mhlist man page
mhlist — list information about nmh MIME messages
mhlist [-help] [-version] [+folder] [msgs] [-file file] [-part number] ... [-type content] ... [-prefer content] ... [-noprefer] [-headers | -noheaders] [-realsize | -norealsize] [-rcache policy] [-wcache policy] [-check | -nocheck] [-changecur | -nochangecur] [-verbose | -noverbose] [-disposition | -nodisposition]
The mhlist command allows you to list information (a table of contents, essentially) about the various parts of a collection of MIME (multi-media) messages.
mhlist manipulates MIME messages as specified in RFC 2045 to RFC 2049 (See mhbuild(1)).
The -headers switch indicates that a one-line banner should be displayed above the listing (the default).
The -realsize switch tells mhlist to evaluate the “native” (decoded) format of each content prior to listing. This provides an accurate count at the expense of a small delay. In either case, sizes will be expressed using SI prefix abbreviations (K/M/G/T), which are based on factors of 1000.
If the -verbose switch is present, then the listing will show any “extra” information that is present in the message, such as comments in the “Content-Type” header.
If the -disposition switch is present, then the listing will show any relevant information from the “Content-Disposition” header.
The option -file file directs mhlist to use the specified file as the source message, rather than a message from a folder. If you specify this file as “-”, then mhlist will accept the source message on the standard input. Note that the file, or input from standard input should be a validly formatted message, just like any other nmh message. It should not be in mail drop format (to convert a file in mail drop format to a folder of nmh messages, see inc(1)).
By default, mhlist will list information about the entire message (all of its parts). By using the -part, -type, and -prefer switches, you may limit and reorder the set of parts to be listed, based on part number and/or content type.
A part specification consists of a series of numbers separated by dots. For example, in a multipart content containing three parts, these would be named as 1, 2, and 3, respectively. If part 2 was also a multipart content containing two parts, these would be named as 2.1 and 2.2, respectively. Note that the -part switch is effective only for messages containing a multipart content. If a message has some other kind of content, or if the part is itself another multipart content, the -part switch will not prevent the content from being acted upon.
The -type switch can also be used to restrict (or, when used in conjunction with -part, to further restrict) the selection of parts according to content type. One or more -type switches part will only select the first match from a multipart/alternative, even if there is more than one subpart that matches (one of) the given content type(s).
Using either -part or -type switches alone will cause either to select the part(s) they match. Using them together will select only the part(s) matched by both (sets of) switches. In other words, the result is the intersection, and not the union, of their separate match results.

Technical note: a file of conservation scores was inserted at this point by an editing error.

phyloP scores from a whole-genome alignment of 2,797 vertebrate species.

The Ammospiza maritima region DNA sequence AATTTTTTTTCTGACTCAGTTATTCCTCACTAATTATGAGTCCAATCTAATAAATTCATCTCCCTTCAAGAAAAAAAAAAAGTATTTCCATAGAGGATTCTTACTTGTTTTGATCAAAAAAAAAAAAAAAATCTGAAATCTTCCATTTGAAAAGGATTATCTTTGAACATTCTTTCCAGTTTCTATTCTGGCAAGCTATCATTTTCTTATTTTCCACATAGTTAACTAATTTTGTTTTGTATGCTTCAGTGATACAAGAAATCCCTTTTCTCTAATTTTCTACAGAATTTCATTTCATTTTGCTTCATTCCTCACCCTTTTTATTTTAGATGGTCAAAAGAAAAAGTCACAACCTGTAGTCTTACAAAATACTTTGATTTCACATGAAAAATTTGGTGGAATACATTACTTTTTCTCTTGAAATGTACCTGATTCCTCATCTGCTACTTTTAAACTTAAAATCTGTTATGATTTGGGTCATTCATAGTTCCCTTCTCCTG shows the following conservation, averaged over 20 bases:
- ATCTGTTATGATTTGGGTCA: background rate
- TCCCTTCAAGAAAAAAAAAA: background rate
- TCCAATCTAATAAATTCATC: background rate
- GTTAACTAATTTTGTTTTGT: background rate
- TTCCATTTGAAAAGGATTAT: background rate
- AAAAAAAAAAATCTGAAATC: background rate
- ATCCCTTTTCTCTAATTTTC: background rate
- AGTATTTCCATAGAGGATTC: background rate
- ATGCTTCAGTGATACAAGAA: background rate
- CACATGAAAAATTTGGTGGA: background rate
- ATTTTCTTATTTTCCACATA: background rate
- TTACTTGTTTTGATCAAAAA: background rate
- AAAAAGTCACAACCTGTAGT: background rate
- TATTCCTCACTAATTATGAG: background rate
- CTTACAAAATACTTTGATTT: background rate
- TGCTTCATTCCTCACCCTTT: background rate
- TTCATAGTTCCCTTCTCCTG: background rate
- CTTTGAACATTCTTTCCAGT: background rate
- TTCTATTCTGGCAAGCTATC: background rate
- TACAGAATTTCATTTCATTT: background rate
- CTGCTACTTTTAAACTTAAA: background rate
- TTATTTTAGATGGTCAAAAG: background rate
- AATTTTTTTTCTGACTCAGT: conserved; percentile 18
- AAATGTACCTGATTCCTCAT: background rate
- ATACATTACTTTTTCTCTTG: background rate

A content specification consists of a content type and a subtype. The initial list of “standard” content types and subtypes can be found in RFC 2046.
A list of commonly used contents is briefly reproduced here:
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A legal MIME message must contain a subtype specification.
To specify a content, regardless of its subtype, just use the name of the content, e.g., “audio”. To specify a specific subtype, separate the two with a slash, e.g., “audio/basic”. Note that regardless of the values given to the -type switch, a multipart content (of any subtype listed above) is always acted upon. Further note that if the -type switch is used, and it is desirable to act on a message/external-body content, then the -type switch must be used twice: once for message/external-body and once for the content externally referenced.
By default, the parts of a multipart/alternative part are listed in the reverse order of their placement in the message. The listing, therefore, is in decreasing order of preference, as defined in RFC 2046. The -prefer switch can be used (one or more times, in order of ascending preference) to let MH know which content types from a multipart/alternative MIME part are preferred by the user, in order to override the default preference order. Thus, when viewed by mhlist, the ordering of multipart/alternative parts will appear to change when invoked with or without various -prefer switches. The -noprefer switch will cancel any previous -prefer switches. The -prefer and -noprefer switches are functionally most important for mhshow, but are also implemented in mhlist and mhstore to make common part numbering possible across all three programs.
Checking the Contents
The -check switch tells mhlist to check each content for an integrity checksum. If a content has such a checksum (specified as a Content-MD5 header field), then mhlist will attempt to verify the integrity of the content.
|$HOME/.mh_profile||The user profile|
|Path:||To determine the user's nmh directory|
|Current-Folder:||To find the default current folder|
mhbuild(1), mhshow(1), mhstore(1)
`+folder' defaults to the current folder `msgs' defaults to cur `-nocheck' `-headers' `-realsize' `-rcache ask' `-wcache ask' `-changecur' `-noverbose' `-nodisposition'
If a folder is given, it will become the current folder. The last message selected will become the current message, unless the -nochangecur option is specified.
mhbuild(1), mhfixmsg(1), mh-mime(7), mhn(1), mhshow(1), mhstore(1), nmh(7), sendfiles(1).